Allied Nevada Gold (TSX: ANV; NYSE-MKT: ANV) has been one of the more challenged operators in the gold sector in recent years, but its latest production results show a company on the comeback trail.
The company’s flagship asset — the Hycroft mine, which sits 86 km west of Winnemucca, Nev. — produced 60,114 oz. gold for the first quarter. This amount meant Allied beat its 55,000 to 60,000 oz. guidance and topped BMO Capital Markets analyst Brian Quast’s forecast by 9%. Quast was expecting production of 55,000 oz. gold and 396,000 oz. silver.
Silver production for the quarter came in at 413,000 oz., while metal sales came in at 59,000 oz. gold and 406,000 oz. silver. Tonnage, grade or recovery data was not released for the period but will be included in the financial results, which are slated for early May.
The figures that did come out were all the more impressive because Allied had to deal with minor issues at the plant, such as January’s reduced fluid flow through the Merrill-Crowe plant, which has since been resolved.
Scotiabank analyst Trevor Turnbull said the production results were ‘very good,’ especially because they came ahead of a new crusher that will bring more benefits.
The gyratory crusher — which is set to come online in the second quarter — should bolster results in the year’s second half.
The timeline for the commissioning of the crusher shows a delay from the previous target of the end of 2013. But once in operation, the upgrade is expected to not only improve gold and silver recoveries but also increase the silver-to-gold ratio.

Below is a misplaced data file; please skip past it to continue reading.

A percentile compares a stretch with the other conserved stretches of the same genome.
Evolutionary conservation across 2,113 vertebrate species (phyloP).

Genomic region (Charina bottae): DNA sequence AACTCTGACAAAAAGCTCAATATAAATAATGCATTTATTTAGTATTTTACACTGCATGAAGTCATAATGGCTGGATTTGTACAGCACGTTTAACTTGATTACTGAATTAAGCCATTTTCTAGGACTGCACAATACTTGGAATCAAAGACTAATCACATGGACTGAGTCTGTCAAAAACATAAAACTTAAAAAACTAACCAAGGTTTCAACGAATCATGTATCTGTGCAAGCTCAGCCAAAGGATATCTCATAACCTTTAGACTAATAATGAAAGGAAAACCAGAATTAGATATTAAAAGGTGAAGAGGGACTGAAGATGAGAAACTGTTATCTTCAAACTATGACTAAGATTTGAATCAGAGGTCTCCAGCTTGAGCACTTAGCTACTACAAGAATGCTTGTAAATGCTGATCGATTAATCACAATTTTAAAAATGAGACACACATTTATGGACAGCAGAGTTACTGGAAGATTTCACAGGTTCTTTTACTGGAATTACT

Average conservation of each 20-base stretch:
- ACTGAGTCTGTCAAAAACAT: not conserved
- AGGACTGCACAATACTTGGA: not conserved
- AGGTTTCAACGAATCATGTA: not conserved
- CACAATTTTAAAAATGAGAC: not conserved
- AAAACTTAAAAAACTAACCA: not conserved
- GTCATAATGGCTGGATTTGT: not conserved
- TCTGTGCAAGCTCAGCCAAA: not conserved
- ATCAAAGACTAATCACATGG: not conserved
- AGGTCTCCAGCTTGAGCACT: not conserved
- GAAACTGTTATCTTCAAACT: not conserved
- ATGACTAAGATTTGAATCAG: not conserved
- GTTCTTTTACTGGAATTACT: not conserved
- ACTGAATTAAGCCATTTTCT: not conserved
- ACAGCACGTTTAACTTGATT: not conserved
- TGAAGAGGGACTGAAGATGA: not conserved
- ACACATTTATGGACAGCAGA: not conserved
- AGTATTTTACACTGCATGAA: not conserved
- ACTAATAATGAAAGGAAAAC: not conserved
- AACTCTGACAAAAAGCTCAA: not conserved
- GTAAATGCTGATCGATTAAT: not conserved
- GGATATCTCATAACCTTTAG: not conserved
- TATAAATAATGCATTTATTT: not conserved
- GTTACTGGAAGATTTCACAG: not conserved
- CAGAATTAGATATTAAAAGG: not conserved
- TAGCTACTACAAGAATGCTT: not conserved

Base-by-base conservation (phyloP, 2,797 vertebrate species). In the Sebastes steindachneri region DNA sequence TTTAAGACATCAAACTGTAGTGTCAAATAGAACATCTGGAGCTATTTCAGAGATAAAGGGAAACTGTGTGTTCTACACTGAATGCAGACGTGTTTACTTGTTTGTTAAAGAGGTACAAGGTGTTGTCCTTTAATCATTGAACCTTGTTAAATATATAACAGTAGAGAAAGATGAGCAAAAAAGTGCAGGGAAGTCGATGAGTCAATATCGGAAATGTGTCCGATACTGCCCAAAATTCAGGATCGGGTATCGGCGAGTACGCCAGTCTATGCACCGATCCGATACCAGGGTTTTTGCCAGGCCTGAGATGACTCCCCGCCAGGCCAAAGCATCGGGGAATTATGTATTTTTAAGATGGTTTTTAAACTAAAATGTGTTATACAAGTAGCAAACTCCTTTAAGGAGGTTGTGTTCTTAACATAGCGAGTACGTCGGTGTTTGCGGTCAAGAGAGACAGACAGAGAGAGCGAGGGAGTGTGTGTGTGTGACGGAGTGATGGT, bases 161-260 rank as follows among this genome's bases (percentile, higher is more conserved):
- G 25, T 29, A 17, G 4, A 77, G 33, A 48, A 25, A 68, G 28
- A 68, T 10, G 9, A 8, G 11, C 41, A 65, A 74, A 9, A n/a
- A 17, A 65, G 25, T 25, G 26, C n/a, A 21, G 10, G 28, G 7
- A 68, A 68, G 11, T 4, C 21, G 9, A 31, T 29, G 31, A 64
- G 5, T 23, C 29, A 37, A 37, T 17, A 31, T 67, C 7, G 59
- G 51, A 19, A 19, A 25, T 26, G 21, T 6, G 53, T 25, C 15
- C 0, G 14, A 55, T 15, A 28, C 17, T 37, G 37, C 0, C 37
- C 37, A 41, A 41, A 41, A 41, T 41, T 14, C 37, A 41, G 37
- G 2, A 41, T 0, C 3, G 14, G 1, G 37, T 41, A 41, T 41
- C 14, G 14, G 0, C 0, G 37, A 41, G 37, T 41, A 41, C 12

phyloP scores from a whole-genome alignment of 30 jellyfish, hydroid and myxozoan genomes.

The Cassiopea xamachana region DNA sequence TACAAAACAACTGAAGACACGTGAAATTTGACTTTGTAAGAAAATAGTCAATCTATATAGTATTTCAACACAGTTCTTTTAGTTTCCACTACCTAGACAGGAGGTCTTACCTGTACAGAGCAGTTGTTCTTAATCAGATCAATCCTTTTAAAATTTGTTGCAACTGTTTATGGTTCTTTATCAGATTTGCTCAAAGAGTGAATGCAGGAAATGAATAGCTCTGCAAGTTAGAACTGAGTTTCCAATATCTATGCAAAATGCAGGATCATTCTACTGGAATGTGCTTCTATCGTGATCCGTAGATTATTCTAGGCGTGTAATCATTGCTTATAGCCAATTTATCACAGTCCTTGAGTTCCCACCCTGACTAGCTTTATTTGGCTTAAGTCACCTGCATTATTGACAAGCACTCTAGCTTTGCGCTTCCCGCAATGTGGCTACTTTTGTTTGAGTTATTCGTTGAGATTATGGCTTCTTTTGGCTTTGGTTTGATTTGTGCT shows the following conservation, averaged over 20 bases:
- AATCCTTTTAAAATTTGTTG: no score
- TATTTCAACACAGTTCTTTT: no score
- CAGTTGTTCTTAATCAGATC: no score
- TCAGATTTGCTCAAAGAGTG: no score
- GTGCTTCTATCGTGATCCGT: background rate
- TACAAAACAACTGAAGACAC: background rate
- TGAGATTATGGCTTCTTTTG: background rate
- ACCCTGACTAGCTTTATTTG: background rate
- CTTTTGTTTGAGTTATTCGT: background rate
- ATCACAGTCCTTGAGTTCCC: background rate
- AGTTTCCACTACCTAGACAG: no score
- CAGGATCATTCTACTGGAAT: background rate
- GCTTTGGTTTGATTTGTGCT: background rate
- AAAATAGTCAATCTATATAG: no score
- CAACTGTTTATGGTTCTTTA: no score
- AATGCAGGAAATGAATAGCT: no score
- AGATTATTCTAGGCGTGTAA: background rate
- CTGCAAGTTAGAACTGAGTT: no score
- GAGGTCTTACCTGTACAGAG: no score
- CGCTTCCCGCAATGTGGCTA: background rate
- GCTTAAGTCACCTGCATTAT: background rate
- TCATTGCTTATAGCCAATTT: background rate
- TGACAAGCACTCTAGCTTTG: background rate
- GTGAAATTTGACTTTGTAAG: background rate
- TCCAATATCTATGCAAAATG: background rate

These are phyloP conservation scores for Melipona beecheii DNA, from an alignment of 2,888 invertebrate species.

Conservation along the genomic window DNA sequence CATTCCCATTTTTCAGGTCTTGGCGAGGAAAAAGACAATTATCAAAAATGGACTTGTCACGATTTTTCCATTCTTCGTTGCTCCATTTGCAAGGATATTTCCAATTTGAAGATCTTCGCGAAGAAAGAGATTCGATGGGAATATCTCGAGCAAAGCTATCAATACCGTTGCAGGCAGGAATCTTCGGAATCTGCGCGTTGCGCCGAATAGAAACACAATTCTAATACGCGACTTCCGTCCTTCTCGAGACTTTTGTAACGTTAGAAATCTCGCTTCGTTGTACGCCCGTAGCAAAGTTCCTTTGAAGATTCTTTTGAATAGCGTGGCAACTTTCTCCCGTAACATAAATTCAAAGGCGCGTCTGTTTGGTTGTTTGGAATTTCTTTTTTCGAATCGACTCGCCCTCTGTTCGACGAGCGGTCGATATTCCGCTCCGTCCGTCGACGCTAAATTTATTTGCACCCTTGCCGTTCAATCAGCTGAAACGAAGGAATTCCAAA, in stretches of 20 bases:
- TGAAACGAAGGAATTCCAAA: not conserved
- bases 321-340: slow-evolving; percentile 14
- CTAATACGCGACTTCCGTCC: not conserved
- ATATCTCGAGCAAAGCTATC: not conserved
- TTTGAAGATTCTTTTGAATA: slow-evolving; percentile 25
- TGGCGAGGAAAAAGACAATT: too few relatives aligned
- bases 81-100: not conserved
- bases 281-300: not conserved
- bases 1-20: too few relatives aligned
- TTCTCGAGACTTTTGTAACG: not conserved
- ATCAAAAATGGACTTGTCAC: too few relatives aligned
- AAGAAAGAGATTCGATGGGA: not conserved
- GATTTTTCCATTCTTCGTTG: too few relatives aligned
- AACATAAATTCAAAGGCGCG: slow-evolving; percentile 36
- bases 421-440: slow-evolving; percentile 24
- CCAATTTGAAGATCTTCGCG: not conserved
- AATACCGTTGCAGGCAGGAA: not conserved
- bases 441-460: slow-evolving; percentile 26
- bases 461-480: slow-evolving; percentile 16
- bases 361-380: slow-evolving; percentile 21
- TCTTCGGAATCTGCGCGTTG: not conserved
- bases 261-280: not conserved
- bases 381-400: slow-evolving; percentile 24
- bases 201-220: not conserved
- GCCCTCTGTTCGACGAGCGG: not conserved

Another catalyst for the stock could be the imminent release of a prefeasibility study on Hycroft’s sulphides, which will shed light on the economics of a smaller or phased approach to the Hycroft mill expansion.
The company’s stock has been under pressure since trading close to the $40 mark in October 2012, and the financing worries that clouded investor’s enthusiasm for the stock still hangs over the story.
“BMO Research continues to expect capital requirements to be significant and likely beyond the market’s appetite to finance,” Quast wrote in his research note. “Consequently, BMO Research is modelling the Hycroft mine under a heap leach-only scenario.”
Quast has Allied rates shares as ‘underperform,’ with a US$4.09 price target.
Scotiabank’s Turnbull, however, sees evidence that the clouds may be clearing.
“We believe Allied Nevada will need to expand its line of credit by at least $25 million to meet its capital spending plans this year,” Turnbull wrote in his research note. “Thereafter, near-term liquidity should not be an issue. However, repayment of long-term debt and financing of the sulphide project remain unresolved, but easier to manage with higher prices.”
Turnbull rates Allied as a “sector performer,” with a US$4-per-share price target.
In Toronto on April 9 — the day after production results were released — the company’s stock was off 2%, or 10¢ to $4.40, on 110,000 shares traded.
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